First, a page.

Rania Khallaf , Tuesday 1 Feb 2022

Al-Ahram Weekly explores a new type of exhibiting arts.

Khedr  Gaessa  Al-Emam
Clockwise from top left Khedr Gaessa Al-Emam

Al-Sharikah (or The Company, 15-29 January at the Gezira Arts Centre) is not just the title of one of downtown Cairo’s most exciting new exhibitions. It is also the name of a uniquely harmonious combination of sensibilities. Featuring work by four friends, the Egyptians Mohamed Khedr, Sameh Ismail and Yasser Gaessa and the Cairo-based Sudanese Mutaz Al-Emam, it is the culmination of a joint process that began with brainstorming sessions last April.

With four halls dedicated to an artist each, this is neither a group nor a solo exhibition, but something in between. It is subtitled The Interview and curated by Ismail, and includes 100 paintings depicting the drama of the interview from various angles and in different ways. Working together seems to have encouraged new modes of experimentation.

Known as much as anything for colourful abstract landscapes, Al-Emam displays black-and-white portraits of job seekers, focusing on their anxiety and hopefulness. In a series of 30 x 30 cm white acrylic and charcoal on paper pieces, he plays with the form of the eyes, turning the eye into a hole, or a lake surrounded by waves of dust or soil.

Khedr, a master of still life, builds on his March exhibition 051 Cosmic Messages from Other Worlds. He offers a 360 x 200 cm acrylic on canvas painting showing a company building as a powerful, mute monster. Here as elsewhere he uses a complex form of monoprinting to transfer dry acrylic onto canvas.

The conversation between job seeker and job owner, the clichés usually repeated in official interviews, are depicted cleverly by Ismail, a calligrapher as well as artist, through geometric abstractions on fabrics and installations, which marks a step forward after his last show at ZagPick last season. Beautifully merged letters and abstract signs evoke the unconscious dialogue between the two figures.

More surprising are the paintings by Gaessa, which mark a leap in his career. The artist’s previous show at the Nile Gallery depicted abstract landscapes in a new style based on his experience as a cartoonist. In this collection, Gaessa goes through the closed rooms of the company, illustrating the character of the chairman, the managing director, even the kitchen and buffet workers, in a new pop art style.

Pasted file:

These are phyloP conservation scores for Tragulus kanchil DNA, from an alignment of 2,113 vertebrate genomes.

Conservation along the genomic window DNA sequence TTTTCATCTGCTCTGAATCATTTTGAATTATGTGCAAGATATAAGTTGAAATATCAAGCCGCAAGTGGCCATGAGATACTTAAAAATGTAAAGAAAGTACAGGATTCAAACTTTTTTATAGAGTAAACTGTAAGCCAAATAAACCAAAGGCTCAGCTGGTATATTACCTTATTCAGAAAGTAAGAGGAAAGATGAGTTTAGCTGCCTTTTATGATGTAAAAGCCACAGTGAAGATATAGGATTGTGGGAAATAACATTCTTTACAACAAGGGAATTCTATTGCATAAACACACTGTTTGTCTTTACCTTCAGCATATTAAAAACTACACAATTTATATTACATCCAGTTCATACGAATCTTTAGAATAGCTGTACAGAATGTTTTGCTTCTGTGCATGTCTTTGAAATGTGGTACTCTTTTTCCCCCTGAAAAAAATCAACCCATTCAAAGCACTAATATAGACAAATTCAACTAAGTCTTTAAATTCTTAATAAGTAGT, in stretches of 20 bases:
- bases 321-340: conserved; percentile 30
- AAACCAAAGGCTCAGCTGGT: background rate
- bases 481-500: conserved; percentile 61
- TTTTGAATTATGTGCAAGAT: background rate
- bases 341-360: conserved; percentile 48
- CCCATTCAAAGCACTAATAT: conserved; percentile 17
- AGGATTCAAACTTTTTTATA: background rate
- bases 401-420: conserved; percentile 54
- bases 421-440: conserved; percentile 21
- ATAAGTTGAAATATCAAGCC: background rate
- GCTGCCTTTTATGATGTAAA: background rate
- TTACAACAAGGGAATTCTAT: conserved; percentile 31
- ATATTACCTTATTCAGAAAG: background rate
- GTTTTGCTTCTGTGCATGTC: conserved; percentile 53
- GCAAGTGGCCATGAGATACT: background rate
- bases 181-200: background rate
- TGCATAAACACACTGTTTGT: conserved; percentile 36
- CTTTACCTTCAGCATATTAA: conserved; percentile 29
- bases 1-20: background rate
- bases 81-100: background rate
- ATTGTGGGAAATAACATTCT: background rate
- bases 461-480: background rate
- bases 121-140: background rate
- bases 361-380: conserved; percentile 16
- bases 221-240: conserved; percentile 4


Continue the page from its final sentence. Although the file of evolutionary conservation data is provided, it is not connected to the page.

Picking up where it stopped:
However, the only drawback here is the features of the characters which are bluntly Caucasian, as if they were inspired by Western comic magazines, for no reason. In another captivating paintings, a black man  in a blue jacket and flowery trousers is at the centre of an idyllic outdoor scene. In a sarcastic 300 x 150 cm oil on canvas piece entitled Chairman, the artist depicted the chairman of the company in a lavish red suit with his black Cadillac which devours the left side of his highly decorated office.

In a talk held a week after the inauguration that, despite terrible weather, managed to attract a small audiences, Ismail said, “We are happy to be home again after nearly 15 years of exhibiting in private galleries. It is here where we kicked off our very first art shows. This is the first exhibition oinf a series of future events. We are thinking of introducing workshops, catalogues, and other cultural activities.”

Due to some restrictions imposed by private galleries in which each artist exhibit mostly on a yearly basis, the four members – who come from different backgrounds – can only show their artworks collectively in Ministry of Culture spaces.

“We are not an Art Group, not like those traditionally known in Egypt like the Contemporary Art Group, established in 1946, or the Art and Freedom Group, active from 1938 to 1948. We are just partners in an artistic assembly. We do not represent any ideology or aesthetic and we are against all clichés,” Ismail clarified. “Since we represent different art schools, I assume we have reached a kind of counterpoint here. We just need to make some changes in the cultural scene and to share our experiences with the younger generation, to discover new talents, and to serve like a connecting circle,” he added. “We, individually, offer online support for younger generations of artists. Now we have Al-Sharikah, we have a better opportunity to connect with more artists and work as a model from which other artists can learn.”

Ismail, director and curator of the newly established Contemporary Art Museum attached to Helwan University, pointed to the severe lack of good curators in Egypt. This lack of curators makes shows very repetitive. The art scene is in need of meaningful change.”

The inspiring exhibition, which closed on Saturday with a concert featuring Ismail as a percussionist, is likely to echo far and wide for a long time to come.

*A version of this article appears in print in the 3 February, 2022 edition of Al-Ahram Weekly.

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